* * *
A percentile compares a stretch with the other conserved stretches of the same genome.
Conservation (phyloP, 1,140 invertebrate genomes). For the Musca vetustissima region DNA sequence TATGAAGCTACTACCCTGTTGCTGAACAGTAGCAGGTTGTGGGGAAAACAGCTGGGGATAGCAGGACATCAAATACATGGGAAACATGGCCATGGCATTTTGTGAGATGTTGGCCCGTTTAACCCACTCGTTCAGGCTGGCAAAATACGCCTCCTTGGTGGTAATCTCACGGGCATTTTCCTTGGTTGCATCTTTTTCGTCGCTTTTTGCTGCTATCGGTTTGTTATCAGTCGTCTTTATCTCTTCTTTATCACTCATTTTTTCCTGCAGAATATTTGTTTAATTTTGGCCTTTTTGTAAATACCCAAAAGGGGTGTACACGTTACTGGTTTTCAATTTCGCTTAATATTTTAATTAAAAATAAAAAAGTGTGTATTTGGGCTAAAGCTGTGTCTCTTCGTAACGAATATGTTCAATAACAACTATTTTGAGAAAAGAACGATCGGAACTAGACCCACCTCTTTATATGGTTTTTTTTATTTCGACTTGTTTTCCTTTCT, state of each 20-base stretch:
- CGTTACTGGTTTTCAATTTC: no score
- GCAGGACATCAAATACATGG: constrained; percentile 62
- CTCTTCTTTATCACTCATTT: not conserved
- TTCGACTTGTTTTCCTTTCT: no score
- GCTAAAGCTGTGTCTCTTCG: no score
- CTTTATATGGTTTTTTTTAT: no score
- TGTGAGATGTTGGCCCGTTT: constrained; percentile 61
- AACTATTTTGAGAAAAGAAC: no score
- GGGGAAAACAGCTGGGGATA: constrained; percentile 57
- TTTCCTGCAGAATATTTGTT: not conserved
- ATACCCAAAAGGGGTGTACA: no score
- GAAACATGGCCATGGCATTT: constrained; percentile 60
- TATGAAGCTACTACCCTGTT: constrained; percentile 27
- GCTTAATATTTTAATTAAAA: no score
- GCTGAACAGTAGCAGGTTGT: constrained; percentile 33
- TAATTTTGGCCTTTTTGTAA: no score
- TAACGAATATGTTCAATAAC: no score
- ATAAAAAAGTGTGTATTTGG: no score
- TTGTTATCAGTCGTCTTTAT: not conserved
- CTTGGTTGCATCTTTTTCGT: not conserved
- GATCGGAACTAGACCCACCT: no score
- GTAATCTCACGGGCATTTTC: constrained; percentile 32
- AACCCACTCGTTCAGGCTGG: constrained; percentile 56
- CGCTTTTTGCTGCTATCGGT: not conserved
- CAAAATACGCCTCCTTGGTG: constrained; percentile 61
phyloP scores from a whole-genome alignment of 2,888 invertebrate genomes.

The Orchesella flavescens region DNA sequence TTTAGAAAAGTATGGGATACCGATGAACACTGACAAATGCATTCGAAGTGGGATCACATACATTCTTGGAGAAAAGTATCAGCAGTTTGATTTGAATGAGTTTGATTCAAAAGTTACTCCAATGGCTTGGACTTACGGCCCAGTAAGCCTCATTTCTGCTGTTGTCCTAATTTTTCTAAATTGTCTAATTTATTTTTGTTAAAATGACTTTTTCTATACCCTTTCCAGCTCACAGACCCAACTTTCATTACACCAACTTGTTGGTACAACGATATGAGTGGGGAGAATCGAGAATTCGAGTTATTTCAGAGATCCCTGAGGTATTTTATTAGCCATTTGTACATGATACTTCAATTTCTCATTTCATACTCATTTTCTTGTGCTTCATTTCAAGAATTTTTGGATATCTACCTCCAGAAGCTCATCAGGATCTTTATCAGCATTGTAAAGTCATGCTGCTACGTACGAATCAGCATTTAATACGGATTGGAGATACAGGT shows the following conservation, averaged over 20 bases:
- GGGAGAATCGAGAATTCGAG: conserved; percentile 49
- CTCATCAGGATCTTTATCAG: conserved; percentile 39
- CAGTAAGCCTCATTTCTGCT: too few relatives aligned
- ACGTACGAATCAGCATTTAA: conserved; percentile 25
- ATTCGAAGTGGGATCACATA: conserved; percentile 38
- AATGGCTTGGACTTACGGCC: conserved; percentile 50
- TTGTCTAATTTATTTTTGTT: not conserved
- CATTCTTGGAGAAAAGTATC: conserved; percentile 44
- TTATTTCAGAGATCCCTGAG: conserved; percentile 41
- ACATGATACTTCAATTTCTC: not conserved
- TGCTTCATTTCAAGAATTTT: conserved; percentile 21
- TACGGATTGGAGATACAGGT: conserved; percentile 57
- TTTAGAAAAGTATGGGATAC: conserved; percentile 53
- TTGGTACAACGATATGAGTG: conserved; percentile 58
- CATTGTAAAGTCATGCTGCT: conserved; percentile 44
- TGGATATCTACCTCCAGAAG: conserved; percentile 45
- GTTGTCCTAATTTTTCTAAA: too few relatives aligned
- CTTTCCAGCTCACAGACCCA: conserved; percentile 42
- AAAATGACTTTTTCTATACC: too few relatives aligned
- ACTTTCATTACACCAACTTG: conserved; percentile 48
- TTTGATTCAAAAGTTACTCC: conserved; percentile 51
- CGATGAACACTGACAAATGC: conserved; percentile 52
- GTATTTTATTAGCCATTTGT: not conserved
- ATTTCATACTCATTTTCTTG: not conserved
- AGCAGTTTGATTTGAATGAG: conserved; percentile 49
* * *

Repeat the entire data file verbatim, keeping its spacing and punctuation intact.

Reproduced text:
A percentile compares a stretch with the other conserved stretches of the same genome.
Conservation (phyloP, 1,140 invertebrate genomes). For the Musca vetustissima region DNA sequence TATGAAGCTACTACCCTGTTGCTGAACAGTAGCAGGTTGTGGGGAAAACAGCTGGGGATAGCAGGACATCAAATACATGGGAAACATGGCCATGGCATTTTGTGAGATGTTGGCCCGTTTAACCCACTCGTTCAGGCTGGCAAAATACGCCTCCTTGGTGGTAATCTCACGGGCATTTTCCTTGGTTGCATCTTTTTCGTCGCTTTTTGCTGCTATCGGTTTGTTATCAGTCGTCTTTATCTCTTCTTTATCACTCATTTTTTCCTGCAGAATATTTGTTTAATTTTGGCCTTTTTGTAAATACCCAAAAGGGGTGTACACGTTACTGGTTTTCAATTTCGCTTAATATTTTAATTAAAAATAAAAAAGTGTGTATTTGGGCTAAAGCTGTGTCTCTTCGTAACGAATATGTTCAATAACAACTATTTTGAGAAAAGAACGATCGGAACTAGACCCACCTCTTTATATGGTTTTTTTTATTTCGACTTGTTTTCCTTTCT, state of each 20-base stretch:
- CGTTACTGGTTTTCAATTTC: no score
- GCAGGACATCAAATACATGG: constrained; percentile 62
- CTCTTCTTTATCACTCATTT: not conserved
- TTCGACTTGTTTTCCTTTCT: no score
- GCTAAAGCTGTGTCTCTTCG: no score
- CTTTATATGGTTTTTTTTAT: no score
- TGTGAGATGTTGGCCCGTTT: constrained; percentile 61
- AACTATTTTGAGAAAAGAAC: no score
- GGGGAAAACAGCTGGGGATA: constrained; percentile 57
- TTTCCTGCAGAATATTTGTT: not conserved
- ATACCCAAAAGGGGTGTACA: no score
- GAAACATGGCCATGGCATTT: constrained; percentile 60
- TATGAAGCTACTACCCTGTT: constrained; percentile 27
- GCTTAATATTTTAATTAAAA: no score
- GCTGAACAGTAGCAGGTTGT: constrained; percentile 33
- TAATTTTGGCCTTTTTGTAA: no score
- TAACGAATATGTTCAATAAC: no score
- ATAAAAAAGTGTGTATTTGG: no score
- TTGTTATCAGTCGTCTTTAT: not conserved
- CTTGGTTGCATCTTTTTCGT: not conserved
- GATCGGAACTAGACCCACCT: no score
- GTAATCTCACGGGCATTTTC: constrained; percentile 32
- AACCCACTCGTTCAGGCTGG: constrained; percentile 56
- CGCTTTTTGCTGCTATCGGT: not conserved
- CAAAATACGCCTCCTTGGTG: constrained; percentile 61
phyloP scores from a whole-genome alignment of 2,888 invertebrate genomes.

The Orchesella flavescens region DNA sequence TTTAGAAAAGTATGGGATACCGATGAACACTGACAAATGCATTCGAAGTGGGATCACATACATTCTTGGAGAAAAGTATCAGCAGTTTGATTTGAATGAGTTTGATTCAAAAGTTACTCCAATGGCTTGGACTTACGGCCCAGTAAGCCTCATTTCTGCTGTTGTCCTAATTTTTCTAAATTGTCTAATTTATTTTTGTTAAAATGACTTTTTCTATACCCTTTCCAGCTCACAGACCCAACTTTCATTACACCAACTTGTTGGTACAACGATATGAGTGGGGAGAATCGAGAATTCGAGTTATTTCAGAGATCCCTGAGGTATTTTATTAGCCATTTGTACATGATACTTCAATTTCTCATTTCATACTCATTTTCTTGTGCTTCATTTCAAGAATTTTTGGATATCTACCTCCAGAAGCTCATCAGGATCTTTATCAGCATTGTAAAGTCATGCTGCTACGTACGAATCAGCATTTAATACGGATTGGAGATACAGGT shows the following conservation, averaged over 20 bases:
- GGGAGAATCGAGAATTCGAG: conserved; percentile 49
- CTCATCAGGATCTTTATCAG: conserved; percentile 39
- CAGTAAGCCTCATTTCTGCT: too few relatives aligned
- ACGTACGAATCAGCATTTAA: conserved; percentile 25
- ATTCGAAGTGGGATCACATA: conserved; percentile 38
- AATGGCTTGGACTTACGGCC: conserved; percentile 50
- TTGTCTAATTTATTTTTGTT: not conserved
- CATTCTTGGAGAAAAGTATC: conserved; percentile 44
- TTATTTCAGAGATCCCTGAG: conserved; percentile 41
- ACATGATACTTCAATTTCTC: not conserved
- TGCTTCATTTCAAGAATTTT: conserved; percentile 21
- TACGGATTGGAGATACAGGT: conserved; percentile 57
- TTTAGAAAAGTATGGGATAC: conserved; percentile 53
- TTGGTACAACGATATGAGTG: conserved; percentile 58
- CATTGTAAAGTCATGCTGCT: conserved; percentile 44
- TGGATATCTACCTCCAGAAG: conserved; percentile 45
- GTTGTCCTAATTTTTCTAAA: too few relatives aligned
- CTTTCCAGCTCACAGACCCA: conserved; percentile 42
- AAAATGACTTTTTCTATACC: too few relatives aligned
- ACTTTCATTACACCAACTTG: conserved; percentile 48
- TTTGATTCAAAAGTTACTCC: conserved; percentile 51
- CGATGAACACTGACAAATGC: conserved; percentile 52
- GTATTTTATTAGCCATTTGT: not conserved
- ATTTCATACTCATTTTCTTG: not conserved
- AGCAGTTTGATTTGAATGAG: conserved; percentile 49